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Children of the Corn was a short story written by Stephen King and first published in 1977. It has since been adapted for film and television. It is a simple tale of a small town inhabited by a cult of children, all under the age of nineteen. The Christian church and Bible were deemed evil and therefore vandalized by the cult. A core doctrine was that before the children turned nineteen, they must commit suicide or be killed. This rule was mandated by an entity the cult refers to as, “He Who Walks Behind the Rows.” Even those members who do not like this rule submit out of fear of “He Who Walks Behind the Rows.” This is of course a fictional tale but is never-the-less a pretty accurate representation of children who are raised in cults and/or authoritarian religious groups. The powerful being they have been taught to believe in is an evil distortion of the God of Scripture. The young people today who leave authoritarian groups and/or cults, or are kicked out of their group, very often reject the “god” of the cult, but they do not realize Scripture too rejects the false god they were taught to believe in. They have realized they cannot possibly live up to the rigid standards imposed upon them, and so often they wander through life feeling as though God Himself has rejected them.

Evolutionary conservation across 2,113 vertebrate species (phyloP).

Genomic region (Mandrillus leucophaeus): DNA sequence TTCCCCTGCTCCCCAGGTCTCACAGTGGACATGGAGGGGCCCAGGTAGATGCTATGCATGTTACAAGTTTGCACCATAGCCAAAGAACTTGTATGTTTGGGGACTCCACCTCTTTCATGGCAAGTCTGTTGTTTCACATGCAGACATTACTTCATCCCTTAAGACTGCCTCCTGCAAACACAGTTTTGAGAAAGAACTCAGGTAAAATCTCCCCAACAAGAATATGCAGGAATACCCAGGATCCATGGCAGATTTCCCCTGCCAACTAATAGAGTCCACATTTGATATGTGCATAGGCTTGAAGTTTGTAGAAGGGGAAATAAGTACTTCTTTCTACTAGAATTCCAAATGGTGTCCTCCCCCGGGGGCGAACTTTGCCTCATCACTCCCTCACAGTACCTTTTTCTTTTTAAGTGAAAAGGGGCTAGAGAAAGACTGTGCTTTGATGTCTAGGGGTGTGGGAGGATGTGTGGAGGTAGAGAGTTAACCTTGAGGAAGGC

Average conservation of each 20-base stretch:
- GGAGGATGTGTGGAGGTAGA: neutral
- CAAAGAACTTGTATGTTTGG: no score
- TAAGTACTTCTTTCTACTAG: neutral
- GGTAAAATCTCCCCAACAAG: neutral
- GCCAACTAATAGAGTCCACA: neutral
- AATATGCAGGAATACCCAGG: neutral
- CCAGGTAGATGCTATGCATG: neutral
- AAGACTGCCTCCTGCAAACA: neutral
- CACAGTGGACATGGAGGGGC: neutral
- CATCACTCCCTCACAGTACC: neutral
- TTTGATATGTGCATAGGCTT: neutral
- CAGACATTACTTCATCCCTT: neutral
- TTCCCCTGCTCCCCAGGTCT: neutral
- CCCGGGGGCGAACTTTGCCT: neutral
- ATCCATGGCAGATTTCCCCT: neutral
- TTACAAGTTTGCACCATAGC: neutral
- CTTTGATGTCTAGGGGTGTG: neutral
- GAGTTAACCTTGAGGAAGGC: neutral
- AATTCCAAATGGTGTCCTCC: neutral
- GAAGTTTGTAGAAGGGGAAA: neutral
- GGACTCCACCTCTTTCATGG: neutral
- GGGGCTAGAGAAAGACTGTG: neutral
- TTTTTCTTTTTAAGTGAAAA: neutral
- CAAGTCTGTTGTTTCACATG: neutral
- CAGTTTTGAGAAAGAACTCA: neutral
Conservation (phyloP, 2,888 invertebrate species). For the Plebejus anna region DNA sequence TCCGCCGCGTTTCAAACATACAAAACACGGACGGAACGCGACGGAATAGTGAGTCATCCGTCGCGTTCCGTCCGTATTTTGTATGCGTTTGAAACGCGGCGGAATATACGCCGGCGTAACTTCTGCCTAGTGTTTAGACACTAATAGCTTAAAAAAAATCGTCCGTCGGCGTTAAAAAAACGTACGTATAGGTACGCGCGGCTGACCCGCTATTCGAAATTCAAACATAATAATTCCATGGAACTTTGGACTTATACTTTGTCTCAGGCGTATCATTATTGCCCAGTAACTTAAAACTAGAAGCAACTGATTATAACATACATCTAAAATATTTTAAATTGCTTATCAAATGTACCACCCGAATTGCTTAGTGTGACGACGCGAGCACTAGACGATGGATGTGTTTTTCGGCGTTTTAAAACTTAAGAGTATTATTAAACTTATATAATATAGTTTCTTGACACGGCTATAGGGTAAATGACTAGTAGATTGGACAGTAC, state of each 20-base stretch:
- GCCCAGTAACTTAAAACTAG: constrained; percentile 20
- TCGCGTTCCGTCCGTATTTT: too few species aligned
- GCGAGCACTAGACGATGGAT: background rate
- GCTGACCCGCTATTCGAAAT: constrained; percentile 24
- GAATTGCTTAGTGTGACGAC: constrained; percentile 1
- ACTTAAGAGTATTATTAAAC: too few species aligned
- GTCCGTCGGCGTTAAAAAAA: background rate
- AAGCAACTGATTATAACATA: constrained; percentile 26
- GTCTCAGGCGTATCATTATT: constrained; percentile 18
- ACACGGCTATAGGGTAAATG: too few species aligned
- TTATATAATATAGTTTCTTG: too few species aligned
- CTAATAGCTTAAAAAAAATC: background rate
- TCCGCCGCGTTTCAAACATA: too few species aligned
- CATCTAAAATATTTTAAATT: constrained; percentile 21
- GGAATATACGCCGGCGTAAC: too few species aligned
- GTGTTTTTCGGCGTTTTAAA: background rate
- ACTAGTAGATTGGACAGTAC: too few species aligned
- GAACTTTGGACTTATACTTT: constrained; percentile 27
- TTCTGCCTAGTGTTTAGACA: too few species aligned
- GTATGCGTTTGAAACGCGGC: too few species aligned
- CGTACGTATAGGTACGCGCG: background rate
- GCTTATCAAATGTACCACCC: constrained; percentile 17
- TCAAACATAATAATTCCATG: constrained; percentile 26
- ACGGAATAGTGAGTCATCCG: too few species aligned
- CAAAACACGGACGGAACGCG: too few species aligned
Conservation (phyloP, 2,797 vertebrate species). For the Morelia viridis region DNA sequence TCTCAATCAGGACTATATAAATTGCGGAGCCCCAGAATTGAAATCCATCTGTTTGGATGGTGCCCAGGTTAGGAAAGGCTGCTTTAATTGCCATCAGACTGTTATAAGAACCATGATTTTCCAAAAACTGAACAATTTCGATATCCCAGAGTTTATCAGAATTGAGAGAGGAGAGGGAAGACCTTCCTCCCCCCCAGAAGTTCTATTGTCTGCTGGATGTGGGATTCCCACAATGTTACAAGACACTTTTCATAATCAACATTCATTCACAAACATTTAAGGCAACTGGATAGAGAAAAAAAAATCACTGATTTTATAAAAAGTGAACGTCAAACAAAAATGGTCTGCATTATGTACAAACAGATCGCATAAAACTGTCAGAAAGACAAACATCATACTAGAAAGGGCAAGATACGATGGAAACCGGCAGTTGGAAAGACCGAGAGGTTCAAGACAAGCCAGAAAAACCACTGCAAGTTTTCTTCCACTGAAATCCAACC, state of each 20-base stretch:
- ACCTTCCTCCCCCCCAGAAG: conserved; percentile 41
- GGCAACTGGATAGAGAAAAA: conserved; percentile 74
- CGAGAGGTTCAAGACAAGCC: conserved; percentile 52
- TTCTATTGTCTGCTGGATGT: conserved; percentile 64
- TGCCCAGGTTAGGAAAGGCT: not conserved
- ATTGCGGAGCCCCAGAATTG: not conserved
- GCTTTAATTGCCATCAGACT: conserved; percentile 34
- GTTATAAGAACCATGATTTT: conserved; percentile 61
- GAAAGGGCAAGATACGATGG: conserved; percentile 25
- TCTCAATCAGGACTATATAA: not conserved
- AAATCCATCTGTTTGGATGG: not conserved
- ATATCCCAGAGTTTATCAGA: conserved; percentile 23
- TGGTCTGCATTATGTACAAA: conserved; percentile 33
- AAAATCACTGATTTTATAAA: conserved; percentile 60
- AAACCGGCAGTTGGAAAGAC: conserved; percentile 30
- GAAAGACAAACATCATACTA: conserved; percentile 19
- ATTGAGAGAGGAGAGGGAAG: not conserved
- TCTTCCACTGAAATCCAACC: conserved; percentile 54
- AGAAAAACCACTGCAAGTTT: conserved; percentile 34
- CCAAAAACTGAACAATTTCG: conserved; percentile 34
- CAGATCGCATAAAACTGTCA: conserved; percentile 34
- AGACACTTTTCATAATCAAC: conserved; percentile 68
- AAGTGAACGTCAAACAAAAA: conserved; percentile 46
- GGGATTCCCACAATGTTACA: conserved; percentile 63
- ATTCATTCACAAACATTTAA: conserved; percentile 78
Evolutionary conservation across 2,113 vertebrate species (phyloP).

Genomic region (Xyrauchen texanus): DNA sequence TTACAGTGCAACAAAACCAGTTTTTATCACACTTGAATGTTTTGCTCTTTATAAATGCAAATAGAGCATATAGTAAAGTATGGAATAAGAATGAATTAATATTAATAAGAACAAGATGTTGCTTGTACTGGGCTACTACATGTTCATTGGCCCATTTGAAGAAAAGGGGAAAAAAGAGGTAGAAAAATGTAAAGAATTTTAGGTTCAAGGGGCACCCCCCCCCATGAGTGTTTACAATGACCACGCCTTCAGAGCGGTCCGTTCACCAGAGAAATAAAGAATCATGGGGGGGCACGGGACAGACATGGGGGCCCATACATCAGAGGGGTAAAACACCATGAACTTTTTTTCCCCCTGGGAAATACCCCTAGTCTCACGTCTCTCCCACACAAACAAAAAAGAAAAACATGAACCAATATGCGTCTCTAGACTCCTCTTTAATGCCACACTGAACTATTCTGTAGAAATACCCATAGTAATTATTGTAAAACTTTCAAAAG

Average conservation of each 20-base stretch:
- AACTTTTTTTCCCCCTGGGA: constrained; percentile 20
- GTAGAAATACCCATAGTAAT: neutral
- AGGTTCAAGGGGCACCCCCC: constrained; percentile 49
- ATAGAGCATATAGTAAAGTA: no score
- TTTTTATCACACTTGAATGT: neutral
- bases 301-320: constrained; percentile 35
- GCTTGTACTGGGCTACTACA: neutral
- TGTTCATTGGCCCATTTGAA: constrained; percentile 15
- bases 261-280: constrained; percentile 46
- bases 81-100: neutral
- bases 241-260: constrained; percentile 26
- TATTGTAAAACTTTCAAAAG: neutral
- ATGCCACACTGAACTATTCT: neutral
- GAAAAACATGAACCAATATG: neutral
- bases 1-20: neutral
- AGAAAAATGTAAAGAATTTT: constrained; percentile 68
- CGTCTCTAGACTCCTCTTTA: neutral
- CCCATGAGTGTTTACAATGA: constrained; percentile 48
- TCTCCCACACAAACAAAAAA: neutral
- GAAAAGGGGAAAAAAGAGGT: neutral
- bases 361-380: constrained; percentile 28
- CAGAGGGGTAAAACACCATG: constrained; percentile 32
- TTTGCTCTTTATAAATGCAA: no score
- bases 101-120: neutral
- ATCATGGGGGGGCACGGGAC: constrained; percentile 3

In 2002 our book, A Matter of Basic Principles: Bill Gothard and the Christian Life, was released. Although Gothardism is not theologically a cult — meaning that it does not reject essential tenets of the faith, such as the Trinity or the Deity of Christ — it is a patriocentric authoritarian group and can certainly be considered sociologically to be cultic. Authority is the key feature of Bill Gothard’s teaching. It is structured in such a way that the wife and children are essentially the property of the father. Authority, according to Bill Gothard, is an “umbrella of protection.” To get out from under the umbrella of protection is rebellion — and here Gothard sets a biblical hook with 1 Samuel 15:23 and quotes, “rebellion is as the sin of witchcraft.”

To demonstrate how this works, Gothard has an actual drawing of God holding a hammer which represents the father, beating on a chisel which represents the wife, who fractures the diamonds which represents the children. Somehow the love of God is lacking here.